% between author and source

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Editing for authors: because every writer needs a good editor.

Maze Runner

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I'm sure there was a better way to title this thread, so my apologies. I've never written a non-fiction book, but I might be in a position to do so. So I was wondering, if you were to write someone's firsthand experiences, what would be a customary split in advances and/or royalties between you and your source?

ETA: I would think that it would be customary for them to get something, but I really have no idea what. If I were to take a stab at a guess, it would be anywhere between 10 and 50%. So I'm really just looking for a more specific range to go on. Any ideas on this would be greatly appreciated--I'm supposed to speak with this guy over the next few days, and I'm sure he'll want to know.

Thanks so much in advance.
 
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Siri Kirpal

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Someone will come along with more experience, but I know it varies wildly. If you're ghosting someone else's story, they typically get the royalties and advance, but pay you a goodly set fee upfront. If you're including someone else's story as a few paragraphs in a longer work about something else, you give them thanks and complimentary copy and that's it. (This one I've done.) If it's a collaboration "as told to" or "with Maze Runner," then it'll be split with them getting the slightly figure, assuming they're the one with the name draw. If it's your book, you will need their express written permission and you'll need to give them something, but how much I am not sure.

Blessings,

Siri Kirpal
 

Maze Runner

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Ah, thanks Siri, that is very helpful. Not ghosting, my name would be on the cover. "As told to," or "with", I would think. No, this would be their story, not a bio, but as someone who had a unique, inside view of a very specific time and place in entertainment history. But, is that "split" w/ them getting the slightly lower or higher figure? Thanks again.
 

Maze Runner

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Oh, sorry, you're saying slightly higher figure. Truth is, neither one of us has any "name draw" but he should still probably get the larger % because of all other things considered.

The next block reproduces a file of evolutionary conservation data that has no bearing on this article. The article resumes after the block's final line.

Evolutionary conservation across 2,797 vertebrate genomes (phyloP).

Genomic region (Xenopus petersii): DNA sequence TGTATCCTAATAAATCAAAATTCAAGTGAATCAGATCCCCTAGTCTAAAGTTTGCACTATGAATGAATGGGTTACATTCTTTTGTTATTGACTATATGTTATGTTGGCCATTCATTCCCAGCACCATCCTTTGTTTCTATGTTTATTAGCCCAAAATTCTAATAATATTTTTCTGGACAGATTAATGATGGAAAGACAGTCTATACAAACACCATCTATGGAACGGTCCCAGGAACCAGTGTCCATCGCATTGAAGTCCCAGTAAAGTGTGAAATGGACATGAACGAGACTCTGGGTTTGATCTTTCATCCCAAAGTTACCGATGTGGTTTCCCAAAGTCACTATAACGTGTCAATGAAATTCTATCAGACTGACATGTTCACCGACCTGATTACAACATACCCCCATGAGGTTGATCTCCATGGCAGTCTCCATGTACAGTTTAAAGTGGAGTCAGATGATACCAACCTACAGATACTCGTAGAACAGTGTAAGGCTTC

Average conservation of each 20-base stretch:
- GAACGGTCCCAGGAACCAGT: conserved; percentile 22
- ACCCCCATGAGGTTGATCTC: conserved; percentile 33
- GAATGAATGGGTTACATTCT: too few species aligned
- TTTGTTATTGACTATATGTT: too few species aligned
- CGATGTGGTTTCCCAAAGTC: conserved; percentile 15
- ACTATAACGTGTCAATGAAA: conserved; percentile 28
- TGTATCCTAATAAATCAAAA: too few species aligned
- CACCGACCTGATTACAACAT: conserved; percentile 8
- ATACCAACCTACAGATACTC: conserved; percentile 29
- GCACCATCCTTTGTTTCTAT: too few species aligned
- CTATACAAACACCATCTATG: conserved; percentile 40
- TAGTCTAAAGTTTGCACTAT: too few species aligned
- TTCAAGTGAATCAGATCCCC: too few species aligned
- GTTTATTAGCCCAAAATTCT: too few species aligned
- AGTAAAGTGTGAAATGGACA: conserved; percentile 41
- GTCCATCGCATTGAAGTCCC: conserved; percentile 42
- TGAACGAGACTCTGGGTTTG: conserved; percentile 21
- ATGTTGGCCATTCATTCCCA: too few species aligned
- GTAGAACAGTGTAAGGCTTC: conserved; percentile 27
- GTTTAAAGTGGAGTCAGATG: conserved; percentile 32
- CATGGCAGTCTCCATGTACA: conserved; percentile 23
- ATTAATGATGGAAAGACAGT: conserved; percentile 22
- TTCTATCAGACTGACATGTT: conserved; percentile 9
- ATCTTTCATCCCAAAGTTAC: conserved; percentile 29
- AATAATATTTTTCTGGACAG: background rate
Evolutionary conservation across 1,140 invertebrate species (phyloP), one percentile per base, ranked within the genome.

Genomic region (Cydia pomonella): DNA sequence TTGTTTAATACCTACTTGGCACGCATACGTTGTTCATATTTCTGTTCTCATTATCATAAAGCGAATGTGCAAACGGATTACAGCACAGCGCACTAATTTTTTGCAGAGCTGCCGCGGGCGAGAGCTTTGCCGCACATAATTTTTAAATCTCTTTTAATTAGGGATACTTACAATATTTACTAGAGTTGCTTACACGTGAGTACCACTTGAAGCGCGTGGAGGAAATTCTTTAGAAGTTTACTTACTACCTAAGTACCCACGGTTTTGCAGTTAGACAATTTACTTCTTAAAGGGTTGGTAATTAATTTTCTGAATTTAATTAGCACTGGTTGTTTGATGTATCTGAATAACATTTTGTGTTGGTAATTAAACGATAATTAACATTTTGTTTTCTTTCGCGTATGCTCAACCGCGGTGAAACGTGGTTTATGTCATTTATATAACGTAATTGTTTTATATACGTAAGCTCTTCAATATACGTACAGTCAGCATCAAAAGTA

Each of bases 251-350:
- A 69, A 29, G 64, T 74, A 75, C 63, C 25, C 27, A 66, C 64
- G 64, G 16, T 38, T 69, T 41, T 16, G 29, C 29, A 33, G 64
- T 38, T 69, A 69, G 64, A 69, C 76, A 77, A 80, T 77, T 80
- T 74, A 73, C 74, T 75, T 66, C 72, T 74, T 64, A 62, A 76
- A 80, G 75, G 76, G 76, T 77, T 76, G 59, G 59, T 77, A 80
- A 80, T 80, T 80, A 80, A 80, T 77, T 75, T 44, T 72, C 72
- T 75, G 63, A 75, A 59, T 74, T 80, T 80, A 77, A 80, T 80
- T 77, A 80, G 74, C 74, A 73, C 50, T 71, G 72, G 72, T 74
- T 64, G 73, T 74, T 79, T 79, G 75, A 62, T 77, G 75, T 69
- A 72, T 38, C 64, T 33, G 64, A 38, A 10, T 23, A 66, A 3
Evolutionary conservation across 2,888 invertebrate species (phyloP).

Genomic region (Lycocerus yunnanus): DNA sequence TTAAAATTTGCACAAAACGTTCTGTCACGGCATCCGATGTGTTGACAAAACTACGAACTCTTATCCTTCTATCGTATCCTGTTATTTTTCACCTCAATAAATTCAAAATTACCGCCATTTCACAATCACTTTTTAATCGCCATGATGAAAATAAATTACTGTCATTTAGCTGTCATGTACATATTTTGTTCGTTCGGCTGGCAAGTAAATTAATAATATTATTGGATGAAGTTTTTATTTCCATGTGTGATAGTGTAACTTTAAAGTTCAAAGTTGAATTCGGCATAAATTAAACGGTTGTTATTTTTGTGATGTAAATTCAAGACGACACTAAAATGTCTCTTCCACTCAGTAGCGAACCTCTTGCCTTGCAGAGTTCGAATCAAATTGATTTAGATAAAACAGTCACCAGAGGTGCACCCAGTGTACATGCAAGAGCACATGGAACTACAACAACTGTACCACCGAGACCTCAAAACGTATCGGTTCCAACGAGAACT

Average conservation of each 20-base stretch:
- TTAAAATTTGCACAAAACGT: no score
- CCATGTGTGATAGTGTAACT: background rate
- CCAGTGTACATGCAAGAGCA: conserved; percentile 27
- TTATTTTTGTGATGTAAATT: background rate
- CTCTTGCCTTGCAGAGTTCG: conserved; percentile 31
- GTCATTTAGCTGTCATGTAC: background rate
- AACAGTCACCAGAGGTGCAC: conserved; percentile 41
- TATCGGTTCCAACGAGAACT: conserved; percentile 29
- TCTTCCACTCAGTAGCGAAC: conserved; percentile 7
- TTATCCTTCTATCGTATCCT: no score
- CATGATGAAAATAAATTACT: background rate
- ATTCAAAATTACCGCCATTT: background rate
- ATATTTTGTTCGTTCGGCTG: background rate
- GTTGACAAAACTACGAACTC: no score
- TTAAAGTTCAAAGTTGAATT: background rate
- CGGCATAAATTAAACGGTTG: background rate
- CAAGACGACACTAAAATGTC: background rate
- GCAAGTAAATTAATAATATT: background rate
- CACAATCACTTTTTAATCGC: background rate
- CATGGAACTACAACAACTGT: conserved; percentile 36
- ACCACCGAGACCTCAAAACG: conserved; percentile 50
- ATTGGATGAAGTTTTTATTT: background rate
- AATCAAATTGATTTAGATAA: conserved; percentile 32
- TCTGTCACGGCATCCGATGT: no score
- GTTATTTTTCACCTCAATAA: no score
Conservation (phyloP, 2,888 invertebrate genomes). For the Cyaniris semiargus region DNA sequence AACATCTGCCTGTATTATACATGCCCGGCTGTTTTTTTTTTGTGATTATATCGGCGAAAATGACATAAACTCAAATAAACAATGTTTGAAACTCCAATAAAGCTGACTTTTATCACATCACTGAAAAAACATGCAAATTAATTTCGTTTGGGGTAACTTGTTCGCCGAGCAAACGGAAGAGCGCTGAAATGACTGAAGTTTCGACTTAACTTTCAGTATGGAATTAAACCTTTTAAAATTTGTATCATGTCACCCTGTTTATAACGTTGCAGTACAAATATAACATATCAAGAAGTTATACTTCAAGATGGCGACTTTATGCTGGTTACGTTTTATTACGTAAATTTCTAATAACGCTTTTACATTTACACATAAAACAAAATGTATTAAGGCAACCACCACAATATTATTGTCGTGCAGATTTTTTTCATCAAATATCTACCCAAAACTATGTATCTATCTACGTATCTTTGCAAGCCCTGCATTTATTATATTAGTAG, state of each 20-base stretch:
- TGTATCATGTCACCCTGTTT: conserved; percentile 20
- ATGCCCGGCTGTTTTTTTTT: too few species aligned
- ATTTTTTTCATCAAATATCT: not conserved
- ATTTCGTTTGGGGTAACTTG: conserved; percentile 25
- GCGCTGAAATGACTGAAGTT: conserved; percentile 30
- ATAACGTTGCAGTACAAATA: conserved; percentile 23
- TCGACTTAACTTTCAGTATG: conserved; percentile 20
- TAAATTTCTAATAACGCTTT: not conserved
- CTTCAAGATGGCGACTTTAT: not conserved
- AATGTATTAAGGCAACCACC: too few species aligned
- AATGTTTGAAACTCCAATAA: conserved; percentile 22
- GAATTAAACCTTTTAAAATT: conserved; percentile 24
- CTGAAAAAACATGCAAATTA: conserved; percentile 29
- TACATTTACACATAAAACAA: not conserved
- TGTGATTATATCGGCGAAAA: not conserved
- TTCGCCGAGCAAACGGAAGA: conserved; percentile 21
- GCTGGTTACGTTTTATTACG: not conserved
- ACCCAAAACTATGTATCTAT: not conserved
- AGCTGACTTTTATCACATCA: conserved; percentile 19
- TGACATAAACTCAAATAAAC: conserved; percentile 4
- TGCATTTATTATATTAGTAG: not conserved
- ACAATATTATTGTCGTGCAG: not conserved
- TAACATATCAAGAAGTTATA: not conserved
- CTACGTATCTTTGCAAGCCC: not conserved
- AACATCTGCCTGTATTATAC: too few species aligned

Siri Kirpal

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Yes, since it's his story, his cut of the royalties/advance would be higher. (And my apologies for not catching the typo.) Also, if he knew big name people in the entertainment industry, he's the one with the built-in platform.

You and he may wish to write up a proposal and see if you get any takers before you commit to a long term project.

Blessings,

Siri Kirpal
 

Maze Runner

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Yeah, my understanding is a proposal (which of course I've never done) and a few sample chapters. Will do. Thanks, Siri.
 

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Any suggestions on how I get the information he has to offer when he's on the other side of the country, doesn't do emails, refuses to even own a computer, and wants to do the entire thing over the telephone? He's been interviewed before, by other writers and they did it all by phone, and so he wants to do it the same way with me. I told him that was when he was only to be a small part of a book, but he's stubborn and I don't think I can budge him on this point. This is gonna be a bear. He's sitting on what could be a great book, but I'm having a helluva time figuring how I'm gonna do this. He talks a mile a minute, rambles from one (admittedly interesting inside experience--like the time he alone saw one superstar musician beat the hell out of another superstar musician because he was killing himself with dope) to another, and I am a slow typist. I guess I could record our telephone conversations--actually, maybe that would be the best way left to me. It would have just been so much easier, and structured, if I could have just hit him with directed questions by email. Had one thread open for our Q&A, and another for us to discuss everything else. I want to do this.
 

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I wouldn't do that except on the phone -- I don't really see how you could. It'd be so stop-and-start, and close to him writing the thing anyway, if you just had him like, write down experiences. I've never done this kind of research, or heard of it being done, except in person or on the phone. Not that people don't also email and stuff but the bulk of interviewing I can't imagine any way but live.
 

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But, why though? After all, emails can be live (in real time, I mean). I just don't know how I lasso all this stuff. And, trust me, this guy is all over the place, and at breakneck speed. I do hear what you're saying though. You're saying the spontaneity would be lost, and actually, that is a very good point, and with this guy, it is right on point, because that's the type of person he is. I guess my desire to do it by email was partly to control and structure the conversation a little. Hmm, I don't know, you could be right, now that you make think of it.